Stained glass window of St. John Neumann in the Cathedral of St. John the Evangelist, Milwaukee, WI, taken from Flickr
(The following is excerpted from "A Bishop, A Saint: The Life of Saint John Neumann," by Father James J. Galvin, C.SS.R, published by The Neumann Press. 5 January is the feast day of St. John Neumann.)
"[St. John] Neumann [then a priest in upstate New York] had actually gone to the [Protestant] meeting houses with Deacon John Reist....Once inside, the zealous Mennonite brethren had done their best to convince the 'little priest' of the folly of his Catholic way. He had politely listened. They quoted the Scriptures at some length; Neumann heard them out. Finally, Father Neumann began asking seemingly innocent questions, probing under the roots of their belief. Suddenly the whole meeting was in uproar. The 'little priest' was more canny than he seemed. How should they know that this Romish priest had the Bible so well, whole chapters of the book by heart?...Would the 'little priest' be willing, they wheedled, to meet some of their elders in public debate? Neumann had accepted...."
"News of the debate spread fast....More than the expected handful of Mennonites came...that Thursday afternoon. The back room hummed impatience, awaiting the arrival of the 'little priest' But at the moment, Father Neumann was a half hour away -- kneeling in Martin Demmer's farm kitchen with a group of neighbors, reciting the rosary for the usual intention: 'the preservation of the Faith in his parish.'"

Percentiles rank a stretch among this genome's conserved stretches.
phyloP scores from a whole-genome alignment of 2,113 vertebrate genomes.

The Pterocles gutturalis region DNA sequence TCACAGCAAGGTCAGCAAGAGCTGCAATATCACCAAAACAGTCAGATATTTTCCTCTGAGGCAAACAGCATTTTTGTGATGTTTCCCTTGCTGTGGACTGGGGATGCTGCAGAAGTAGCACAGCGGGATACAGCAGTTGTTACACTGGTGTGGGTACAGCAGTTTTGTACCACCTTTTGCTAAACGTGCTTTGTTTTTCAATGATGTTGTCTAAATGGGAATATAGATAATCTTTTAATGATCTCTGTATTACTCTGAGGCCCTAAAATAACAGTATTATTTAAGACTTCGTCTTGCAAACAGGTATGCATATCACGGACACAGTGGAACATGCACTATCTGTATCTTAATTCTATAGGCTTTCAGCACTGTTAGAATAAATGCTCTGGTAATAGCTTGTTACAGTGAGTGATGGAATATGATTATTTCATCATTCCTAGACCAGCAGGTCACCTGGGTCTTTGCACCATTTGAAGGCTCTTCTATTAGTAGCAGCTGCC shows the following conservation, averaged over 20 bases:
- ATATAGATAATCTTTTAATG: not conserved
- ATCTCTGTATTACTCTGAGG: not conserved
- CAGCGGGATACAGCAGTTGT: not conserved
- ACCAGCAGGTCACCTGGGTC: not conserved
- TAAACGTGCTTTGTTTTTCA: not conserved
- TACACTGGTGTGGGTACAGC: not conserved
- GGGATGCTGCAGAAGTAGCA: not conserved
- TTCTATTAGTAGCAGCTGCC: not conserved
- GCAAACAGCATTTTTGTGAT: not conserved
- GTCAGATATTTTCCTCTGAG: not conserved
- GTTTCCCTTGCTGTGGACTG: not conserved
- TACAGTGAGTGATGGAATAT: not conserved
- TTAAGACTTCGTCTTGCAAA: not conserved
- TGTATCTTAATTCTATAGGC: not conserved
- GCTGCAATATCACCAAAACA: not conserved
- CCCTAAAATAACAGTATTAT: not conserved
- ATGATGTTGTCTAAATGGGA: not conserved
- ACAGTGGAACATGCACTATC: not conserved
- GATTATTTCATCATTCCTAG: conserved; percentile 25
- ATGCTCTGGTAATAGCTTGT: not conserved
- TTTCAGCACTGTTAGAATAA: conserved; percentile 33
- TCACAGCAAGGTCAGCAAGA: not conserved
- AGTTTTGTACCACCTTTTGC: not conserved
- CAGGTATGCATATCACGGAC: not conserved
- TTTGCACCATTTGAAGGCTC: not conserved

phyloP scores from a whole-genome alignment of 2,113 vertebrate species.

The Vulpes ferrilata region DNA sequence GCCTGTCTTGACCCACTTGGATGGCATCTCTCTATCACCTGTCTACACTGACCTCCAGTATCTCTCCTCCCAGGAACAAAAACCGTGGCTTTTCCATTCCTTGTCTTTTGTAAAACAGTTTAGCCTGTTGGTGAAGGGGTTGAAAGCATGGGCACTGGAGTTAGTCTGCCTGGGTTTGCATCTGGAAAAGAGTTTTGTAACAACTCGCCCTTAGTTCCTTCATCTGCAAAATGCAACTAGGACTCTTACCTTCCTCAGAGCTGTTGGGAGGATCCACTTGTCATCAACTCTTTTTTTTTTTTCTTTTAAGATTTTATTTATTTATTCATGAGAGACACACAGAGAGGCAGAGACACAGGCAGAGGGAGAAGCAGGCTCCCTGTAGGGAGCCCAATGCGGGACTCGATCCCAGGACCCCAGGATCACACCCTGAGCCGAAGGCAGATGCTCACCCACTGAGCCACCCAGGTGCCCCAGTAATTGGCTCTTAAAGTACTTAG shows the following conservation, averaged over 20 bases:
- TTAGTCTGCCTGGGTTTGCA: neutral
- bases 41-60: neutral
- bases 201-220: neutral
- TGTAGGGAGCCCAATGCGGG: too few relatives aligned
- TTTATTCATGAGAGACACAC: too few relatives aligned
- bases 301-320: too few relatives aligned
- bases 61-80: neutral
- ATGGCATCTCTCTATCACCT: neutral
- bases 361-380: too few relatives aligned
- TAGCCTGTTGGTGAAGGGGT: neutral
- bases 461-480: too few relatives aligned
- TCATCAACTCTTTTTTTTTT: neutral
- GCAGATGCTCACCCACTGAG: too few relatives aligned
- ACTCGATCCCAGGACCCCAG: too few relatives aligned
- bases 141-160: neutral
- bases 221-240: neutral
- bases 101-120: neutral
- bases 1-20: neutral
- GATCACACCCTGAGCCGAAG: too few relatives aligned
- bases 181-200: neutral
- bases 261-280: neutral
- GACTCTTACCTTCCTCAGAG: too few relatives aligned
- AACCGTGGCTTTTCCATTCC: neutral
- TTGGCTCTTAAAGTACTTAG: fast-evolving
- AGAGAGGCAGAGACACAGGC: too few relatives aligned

"...All told, there were some forty people in the crowded room and as many more in the yard outside when Father Neumann, with an escort of four parishoners, ambled through the picket gate....The four might not have the book learning to argue the fine points of doctrine; but each of them could fell a tree and, if needs be, a man."
"...One of the Mennonite elders took the floor, launching into a sharp attack on the Romish Church: its superstitions, its idolatries, its despotic hold on free men in a free country. The crowd buzzed approval....Now the 'little priest' rose to his feet... [and] smiled at the gathering. Rapidly, he gave a brief account of his visit to the Mennonite meeting house."
"'Gentlemen, I said it last Sunday and I repeat it now. I am open to honest conviction. I will join your church -- if you can prove...here that your creed is worthy of belief.'"
"Phil Hoffmann's [one of the Catholic parishoners] eyes fairly popped from their sockets. But the priest knew what he was about. He had so set the stage that the burden of proof now rested squarely on the Mennonite divines. It would be up to them to adduce convincing evidence of what they believed and taught."
"When they had finished, Neumann stood up again and began to cross-examine. 'May I invite you to tell on what authority you believe what you hold to be true?'"
"'On the authority of the Word of God.' Mr. Enoch Long held up his dog-eared bible."
"'You believe, then that God is author of the Bible?'"
"'Yes: God the Holy Spirit.'"